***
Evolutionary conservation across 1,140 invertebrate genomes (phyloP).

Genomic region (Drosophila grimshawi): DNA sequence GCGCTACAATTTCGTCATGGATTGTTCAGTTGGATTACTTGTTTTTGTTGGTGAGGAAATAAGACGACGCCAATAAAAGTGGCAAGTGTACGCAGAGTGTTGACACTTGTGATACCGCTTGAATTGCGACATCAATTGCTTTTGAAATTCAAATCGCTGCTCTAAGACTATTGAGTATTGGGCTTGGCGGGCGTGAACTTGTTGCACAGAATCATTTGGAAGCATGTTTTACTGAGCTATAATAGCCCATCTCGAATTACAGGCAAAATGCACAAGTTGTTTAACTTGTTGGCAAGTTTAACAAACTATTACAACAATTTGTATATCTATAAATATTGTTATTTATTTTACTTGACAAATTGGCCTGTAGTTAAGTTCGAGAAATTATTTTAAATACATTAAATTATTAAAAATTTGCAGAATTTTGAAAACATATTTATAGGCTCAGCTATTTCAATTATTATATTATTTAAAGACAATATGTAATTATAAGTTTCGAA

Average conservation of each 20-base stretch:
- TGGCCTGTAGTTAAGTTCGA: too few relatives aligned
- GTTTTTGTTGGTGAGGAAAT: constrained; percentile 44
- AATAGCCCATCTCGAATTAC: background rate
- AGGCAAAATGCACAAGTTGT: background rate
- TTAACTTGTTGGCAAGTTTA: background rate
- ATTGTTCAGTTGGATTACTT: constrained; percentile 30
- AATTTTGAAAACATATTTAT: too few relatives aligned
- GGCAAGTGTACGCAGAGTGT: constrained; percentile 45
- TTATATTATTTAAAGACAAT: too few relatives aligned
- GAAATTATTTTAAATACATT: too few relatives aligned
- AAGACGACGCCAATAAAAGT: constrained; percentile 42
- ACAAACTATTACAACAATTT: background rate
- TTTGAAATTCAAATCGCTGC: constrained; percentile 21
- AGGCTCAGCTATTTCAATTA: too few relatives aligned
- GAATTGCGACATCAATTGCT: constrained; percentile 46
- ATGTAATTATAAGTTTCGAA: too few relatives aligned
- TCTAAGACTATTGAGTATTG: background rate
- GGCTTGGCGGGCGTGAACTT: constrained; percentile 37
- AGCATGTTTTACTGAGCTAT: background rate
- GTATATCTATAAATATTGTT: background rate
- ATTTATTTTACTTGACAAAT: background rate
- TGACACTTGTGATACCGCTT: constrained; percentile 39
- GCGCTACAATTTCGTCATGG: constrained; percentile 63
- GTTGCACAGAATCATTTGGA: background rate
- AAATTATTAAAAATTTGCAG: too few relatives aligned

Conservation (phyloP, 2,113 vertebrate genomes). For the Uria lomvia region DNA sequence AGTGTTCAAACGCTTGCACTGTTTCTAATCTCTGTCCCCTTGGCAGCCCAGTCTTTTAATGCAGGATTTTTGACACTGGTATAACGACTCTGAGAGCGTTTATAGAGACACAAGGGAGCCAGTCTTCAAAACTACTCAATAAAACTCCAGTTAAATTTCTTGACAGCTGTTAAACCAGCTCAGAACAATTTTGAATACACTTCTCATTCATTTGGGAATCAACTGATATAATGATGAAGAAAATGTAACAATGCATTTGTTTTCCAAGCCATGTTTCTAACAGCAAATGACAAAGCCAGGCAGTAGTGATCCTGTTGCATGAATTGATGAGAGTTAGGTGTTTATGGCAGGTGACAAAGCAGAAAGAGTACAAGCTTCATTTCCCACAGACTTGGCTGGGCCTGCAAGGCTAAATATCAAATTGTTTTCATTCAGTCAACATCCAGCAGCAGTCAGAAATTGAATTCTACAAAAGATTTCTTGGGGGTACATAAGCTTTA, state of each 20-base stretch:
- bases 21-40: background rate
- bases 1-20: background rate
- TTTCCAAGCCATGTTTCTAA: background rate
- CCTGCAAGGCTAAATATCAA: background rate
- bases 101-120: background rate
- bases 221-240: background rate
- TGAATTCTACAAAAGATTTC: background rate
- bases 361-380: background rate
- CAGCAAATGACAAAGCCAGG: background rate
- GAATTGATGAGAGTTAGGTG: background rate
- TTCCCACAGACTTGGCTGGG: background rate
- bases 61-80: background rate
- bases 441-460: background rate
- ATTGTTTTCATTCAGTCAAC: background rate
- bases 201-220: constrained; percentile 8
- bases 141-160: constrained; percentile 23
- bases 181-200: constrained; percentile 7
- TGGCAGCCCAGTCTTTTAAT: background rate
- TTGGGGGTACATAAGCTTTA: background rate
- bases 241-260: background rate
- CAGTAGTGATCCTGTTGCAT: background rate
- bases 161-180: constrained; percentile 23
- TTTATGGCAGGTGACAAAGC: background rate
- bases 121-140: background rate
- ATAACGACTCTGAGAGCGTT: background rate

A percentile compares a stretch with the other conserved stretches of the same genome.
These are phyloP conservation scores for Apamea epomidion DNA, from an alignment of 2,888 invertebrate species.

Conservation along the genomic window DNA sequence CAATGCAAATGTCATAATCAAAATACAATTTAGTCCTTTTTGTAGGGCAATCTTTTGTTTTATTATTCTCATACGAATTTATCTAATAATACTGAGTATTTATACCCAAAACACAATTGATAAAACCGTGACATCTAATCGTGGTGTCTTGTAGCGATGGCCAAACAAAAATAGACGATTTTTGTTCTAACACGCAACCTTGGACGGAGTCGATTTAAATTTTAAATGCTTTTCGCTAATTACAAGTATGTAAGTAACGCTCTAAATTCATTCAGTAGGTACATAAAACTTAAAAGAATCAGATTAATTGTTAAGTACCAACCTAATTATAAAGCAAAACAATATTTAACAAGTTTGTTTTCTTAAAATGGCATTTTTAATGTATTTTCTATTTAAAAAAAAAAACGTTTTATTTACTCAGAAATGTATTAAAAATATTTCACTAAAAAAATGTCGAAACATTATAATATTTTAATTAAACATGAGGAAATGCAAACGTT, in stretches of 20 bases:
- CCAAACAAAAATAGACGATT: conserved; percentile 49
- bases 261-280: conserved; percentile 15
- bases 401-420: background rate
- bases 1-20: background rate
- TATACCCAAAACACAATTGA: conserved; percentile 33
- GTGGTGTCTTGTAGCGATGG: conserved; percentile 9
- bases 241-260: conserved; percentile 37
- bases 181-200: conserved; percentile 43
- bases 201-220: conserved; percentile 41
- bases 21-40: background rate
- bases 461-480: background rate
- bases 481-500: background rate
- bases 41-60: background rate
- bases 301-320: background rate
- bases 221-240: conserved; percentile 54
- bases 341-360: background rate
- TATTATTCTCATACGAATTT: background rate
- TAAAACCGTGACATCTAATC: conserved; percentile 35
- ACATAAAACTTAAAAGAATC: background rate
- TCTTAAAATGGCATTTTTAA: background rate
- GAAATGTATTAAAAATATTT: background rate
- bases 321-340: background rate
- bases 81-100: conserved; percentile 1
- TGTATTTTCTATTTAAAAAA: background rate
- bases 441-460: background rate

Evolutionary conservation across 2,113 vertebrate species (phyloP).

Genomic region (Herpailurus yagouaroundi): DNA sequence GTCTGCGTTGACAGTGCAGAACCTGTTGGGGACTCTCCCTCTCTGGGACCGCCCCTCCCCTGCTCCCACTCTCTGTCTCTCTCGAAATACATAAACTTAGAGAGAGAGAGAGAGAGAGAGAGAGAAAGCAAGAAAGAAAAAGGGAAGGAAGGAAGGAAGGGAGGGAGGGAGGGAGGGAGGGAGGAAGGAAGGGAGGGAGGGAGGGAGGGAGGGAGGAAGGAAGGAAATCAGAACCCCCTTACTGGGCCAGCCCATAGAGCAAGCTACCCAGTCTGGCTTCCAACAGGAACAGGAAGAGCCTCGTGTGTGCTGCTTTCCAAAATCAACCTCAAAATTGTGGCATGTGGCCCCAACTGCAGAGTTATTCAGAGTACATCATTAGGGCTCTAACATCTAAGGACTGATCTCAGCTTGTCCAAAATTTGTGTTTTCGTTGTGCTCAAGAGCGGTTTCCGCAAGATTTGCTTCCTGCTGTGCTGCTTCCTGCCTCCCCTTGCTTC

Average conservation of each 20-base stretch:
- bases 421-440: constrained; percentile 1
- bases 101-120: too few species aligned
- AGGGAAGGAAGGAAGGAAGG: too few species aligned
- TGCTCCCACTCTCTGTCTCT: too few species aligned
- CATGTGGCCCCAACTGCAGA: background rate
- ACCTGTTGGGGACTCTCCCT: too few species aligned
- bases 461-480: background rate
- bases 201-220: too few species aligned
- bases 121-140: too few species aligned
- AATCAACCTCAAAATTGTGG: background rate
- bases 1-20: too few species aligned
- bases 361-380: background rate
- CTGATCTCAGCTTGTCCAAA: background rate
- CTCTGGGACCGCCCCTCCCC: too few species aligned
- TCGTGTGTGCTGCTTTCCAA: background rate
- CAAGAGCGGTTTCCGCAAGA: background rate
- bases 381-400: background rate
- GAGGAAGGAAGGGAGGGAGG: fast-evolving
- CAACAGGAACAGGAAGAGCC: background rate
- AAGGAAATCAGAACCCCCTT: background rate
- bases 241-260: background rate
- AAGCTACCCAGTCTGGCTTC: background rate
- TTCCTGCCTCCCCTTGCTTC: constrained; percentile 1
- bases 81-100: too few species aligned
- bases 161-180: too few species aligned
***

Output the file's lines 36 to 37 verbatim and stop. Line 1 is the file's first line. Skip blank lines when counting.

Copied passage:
- TGAATTCTACAAAAGATTTC: background rate
- bases 361-380: background rate